(b) A vacuum radiometer
Another way to test the reality of vacuum momentum might be to use naturally magnetoelectric compounds. In the organometallic fluids just discussed, it is the high fields that induce magnetoelectric anisotropy in the fluid microstructure. However, this anisotropy, and the resulting birefringence, can also arise in solids whose structures support both spontaneous polarization and magnetization, breaking both time and space inversion symmetries (Figotin & Vitebsky 2001). By virtue of this birefringence, a slab of such materials in the vacuum should acquire momentum from the vacuum. Now consider an arrangement analogous to a Crookes radiometer (Crookes 1876; Woodruff 1968), but with the vacuum pressure driving rotation as opposed to temperature gradients: a mill consisting of square panes made of thin magnetoelectric slabs joined together with rods hinged on a low-friction axle (figure 1b). If each pane has area A and distance l from the centre of rotation, then a vacuum stress of magnitude Π0 normal to each pane causes a torque τ0=Π0Al. The equation of motion of the radiometer mill is then 4.9 where γ is the frictional damping constant and I=ρsAδl2 is the moment of inertia, where ρs is the slab density and δ its thickness. Integrating equation (4.9), we find 4.10 where is the terminal angular speed and tc=I/γ is the characteristic time for the approach to this speed. Assuming that the prediction of Obukhov & Hehl (2008) also applies to slabs of finite extent (i.e. the contributions of any stresses at the edge of the slab are negligible), we then expect 4.11 The radiometer should not turn. If in an experiment it did actually turn, then measuring its angular drift (see below) would allow us to estimate the vacuum stress from 4.12 We would expect such a stress to scale with Δχ, as in equation (4.4).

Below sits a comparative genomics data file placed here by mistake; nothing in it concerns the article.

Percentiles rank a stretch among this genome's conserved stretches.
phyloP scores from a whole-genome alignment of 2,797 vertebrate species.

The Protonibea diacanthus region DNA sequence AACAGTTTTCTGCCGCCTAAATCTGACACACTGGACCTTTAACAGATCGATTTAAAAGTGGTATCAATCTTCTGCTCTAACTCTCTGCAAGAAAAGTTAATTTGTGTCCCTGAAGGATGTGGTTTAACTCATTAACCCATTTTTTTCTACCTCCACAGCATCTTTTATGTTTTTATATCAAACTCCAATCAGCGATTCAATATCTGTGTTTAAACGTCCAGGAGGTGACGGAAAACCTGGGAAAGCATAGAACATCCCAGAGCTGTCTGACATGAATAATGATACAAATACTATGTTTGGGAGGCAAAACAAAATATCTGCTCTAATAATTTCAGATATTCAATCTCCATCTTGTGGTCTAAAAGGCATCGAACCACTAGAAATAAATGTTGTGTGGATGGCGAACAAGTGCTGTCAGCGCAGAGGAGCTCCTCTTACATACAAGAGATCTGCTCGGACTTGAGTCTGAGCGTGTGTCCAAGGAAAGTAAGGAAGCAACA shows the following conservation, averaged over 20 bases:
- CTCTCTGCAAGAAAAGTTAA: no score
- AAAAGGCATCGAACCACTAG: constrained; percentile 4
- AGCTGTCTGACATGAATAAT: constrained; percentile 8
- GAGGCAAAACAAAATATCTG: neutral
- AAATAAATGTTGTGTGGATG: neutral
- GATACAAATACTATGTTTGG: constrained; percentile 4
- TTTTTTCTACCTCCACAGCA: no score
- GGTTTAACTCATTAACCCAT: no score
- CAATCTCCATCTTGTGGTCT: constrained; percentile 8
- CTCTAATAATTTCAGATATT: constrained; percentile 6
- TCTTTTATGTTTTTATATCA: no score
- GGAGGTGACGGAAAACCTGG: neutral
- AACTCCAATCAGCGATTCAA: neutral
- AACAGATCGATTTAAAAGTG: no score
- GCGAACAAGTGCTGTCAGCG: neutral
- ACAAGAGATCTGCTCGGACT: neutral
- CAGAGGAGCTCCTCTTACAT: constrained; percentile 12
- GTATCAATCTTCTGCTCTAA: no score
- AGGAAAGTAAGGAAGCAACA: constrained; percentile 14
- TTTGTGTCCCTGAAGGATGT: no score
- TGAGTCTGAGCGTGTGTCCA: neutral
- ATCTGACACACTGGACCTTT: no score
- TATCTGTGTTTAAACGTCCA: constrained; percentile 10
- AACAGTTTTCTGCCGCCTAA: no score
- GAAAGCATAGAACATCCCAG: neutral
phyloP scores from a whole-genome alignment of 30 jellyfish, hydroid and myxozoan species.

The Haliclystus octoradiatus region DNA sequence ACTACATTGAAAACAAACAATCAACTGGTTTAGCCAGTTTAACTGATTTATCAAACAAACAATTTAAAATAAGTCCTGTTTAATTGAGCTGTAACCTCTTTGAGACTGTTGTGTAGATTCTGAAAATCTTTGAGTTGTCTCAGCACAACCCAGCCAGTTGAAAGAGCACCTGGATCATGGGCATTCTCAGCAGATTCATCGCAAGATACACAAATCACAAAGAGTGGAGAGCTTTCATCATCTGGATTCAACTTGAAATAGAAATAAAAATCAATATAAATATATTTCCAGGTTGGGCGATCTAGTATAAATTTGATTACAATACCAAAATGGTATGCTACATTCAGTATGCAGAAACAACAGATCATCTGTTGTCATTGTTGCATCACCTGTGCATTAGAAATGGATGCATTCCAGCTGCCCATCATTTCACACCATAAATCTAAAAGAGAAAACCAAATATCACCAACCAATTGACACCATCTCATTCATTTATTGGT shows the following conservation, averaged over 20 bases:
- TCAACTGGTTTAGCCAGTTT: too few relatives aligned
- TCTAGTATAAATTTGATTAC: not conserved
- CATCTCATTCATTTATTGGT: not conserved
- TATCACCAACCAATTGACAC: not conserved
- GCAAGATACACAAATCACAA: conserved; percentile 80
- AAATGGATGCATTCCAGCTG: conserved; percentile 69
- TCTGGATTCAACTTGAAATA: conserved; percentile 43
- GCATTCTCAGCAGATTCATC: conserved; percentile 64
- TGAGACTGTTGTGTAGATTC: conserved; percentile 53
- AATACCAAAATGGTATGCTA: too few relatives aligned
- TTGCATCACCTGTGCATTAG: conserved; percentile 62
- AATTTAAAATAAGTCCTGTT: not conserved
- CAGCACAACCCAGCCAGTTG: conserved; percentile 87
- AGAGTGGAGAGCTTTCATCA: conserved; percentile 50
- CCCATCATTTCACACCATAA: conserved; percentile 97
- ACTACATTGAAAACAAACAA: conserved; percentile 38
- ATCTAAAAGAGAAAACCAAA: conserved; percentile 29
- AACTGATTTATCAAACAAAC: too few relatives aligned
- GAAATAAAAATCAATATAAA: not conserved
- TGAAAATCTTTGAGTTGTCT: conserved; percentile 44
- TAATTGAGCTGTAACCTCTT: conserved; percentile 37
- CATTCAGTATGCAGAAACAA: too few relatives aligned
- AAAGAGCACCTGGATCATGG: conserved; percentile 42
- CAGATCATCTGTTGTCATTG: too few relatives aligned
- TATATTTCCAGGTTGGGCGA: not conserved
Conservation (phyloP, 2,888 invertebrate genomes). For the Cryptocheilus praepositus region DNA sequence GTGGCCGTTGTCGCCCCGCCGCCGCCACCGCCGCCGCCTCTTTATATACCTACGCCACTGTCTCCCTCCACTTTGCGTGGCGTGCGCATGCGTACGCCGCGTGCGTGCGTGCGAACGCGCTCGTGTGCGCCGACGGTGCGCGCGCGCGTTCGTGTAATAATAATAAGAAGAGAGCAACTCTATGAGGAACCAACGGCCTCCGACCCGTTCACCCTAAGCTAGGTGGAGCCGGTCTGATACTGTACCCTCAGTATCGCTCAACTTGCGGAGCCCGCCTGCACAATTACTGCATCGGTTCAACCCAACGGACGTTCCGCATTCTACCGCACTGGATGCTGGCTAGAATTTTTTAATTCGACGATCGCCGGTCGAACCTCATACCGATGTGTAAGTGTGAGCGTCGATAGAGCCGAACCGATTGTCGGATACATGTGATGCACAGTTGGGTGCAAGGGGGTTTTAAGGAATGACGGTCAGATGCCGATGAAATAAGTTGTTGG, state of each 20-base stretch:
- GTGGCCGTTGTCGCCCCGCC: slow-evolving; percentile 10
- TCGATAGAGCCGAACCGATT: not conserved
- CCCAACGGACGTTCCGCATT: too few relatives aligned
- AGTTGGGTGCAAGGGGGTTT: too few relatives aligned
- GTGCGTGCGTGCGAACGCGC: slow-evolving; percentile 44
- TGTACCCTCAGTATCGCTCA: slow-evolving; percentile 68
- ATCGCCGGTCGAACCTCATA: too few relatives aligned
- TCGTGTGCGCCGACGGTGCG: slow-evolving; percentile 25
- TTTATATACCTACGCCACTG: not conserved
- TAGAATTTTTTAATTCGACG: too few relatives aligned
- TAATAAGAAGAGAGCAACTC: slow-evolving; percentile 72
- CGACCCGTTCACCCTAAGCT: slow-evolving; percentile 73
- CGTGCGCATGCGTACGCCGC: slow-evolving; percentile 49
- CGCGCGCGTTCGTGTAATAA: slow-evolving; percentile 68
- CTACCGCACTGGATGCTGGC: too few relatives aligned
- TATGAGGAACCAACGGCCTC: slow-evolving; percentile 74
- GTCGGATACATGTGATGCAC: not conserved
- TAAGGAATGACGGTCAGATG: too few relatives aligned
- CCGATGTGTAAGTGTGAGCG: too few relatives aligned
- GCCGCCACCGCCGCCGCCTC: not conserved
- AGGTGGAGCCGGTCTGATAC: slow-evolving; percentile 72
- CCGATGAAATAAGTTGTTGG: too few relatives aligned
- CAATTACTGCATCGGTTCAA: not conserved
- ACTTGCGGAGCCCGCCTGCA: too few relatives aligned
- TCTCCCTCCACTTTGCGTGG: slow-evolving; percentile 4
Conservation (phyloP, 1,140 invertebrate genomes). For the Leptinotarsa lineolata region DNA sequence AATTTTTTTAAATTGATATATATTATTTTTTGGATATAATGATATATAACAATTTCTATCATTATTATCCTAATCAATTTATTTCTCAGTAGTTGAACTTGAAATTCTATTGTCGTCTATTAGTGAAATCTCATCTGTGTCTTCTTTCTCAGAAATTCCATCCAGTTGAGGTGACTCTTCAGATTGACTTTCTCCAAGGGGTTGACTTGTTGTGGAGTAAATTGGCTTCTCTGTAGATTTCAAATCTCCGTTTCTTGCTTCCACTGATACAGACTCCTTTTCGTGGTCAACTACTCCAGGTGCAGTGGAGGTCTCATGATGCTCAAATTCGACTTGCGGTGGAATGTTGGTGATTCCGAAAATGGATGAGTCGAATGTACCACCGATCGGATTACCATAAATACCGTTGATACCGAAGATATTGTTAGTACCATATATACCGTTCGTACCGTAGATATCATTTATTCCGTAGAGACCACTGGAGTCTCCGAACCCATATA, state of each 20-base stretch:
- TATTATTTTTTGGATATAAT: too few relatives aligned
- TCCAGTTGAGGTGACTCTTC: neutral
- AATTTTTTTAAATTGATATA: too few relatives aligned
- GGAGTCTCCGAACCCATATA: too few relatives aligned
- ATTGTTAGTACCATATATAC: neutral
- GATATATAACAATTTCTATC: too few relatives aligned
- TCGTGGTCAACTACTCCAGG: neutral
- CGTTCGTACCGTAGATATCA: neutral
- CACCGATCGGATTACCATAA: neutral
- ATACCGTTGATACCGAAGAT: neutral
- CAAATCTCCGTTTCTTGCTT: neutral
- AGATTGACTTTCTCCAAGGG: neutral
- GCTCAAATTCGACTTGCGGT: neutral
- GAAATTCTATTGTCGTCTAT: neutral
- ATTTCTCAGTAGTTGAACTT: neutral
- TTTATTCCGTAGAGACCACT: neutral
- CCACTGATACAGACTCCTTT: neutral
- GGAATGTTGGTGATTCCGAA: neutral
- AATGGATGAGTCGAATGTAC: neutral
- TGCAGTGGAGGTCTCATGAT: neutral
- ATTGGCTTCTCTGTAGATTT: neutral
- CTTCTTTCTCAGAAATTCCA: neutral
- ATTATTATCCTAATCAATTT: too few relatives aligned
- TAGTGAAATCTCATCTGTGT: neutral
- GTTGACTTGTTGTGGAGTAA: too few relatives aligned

5. Possible experimental tests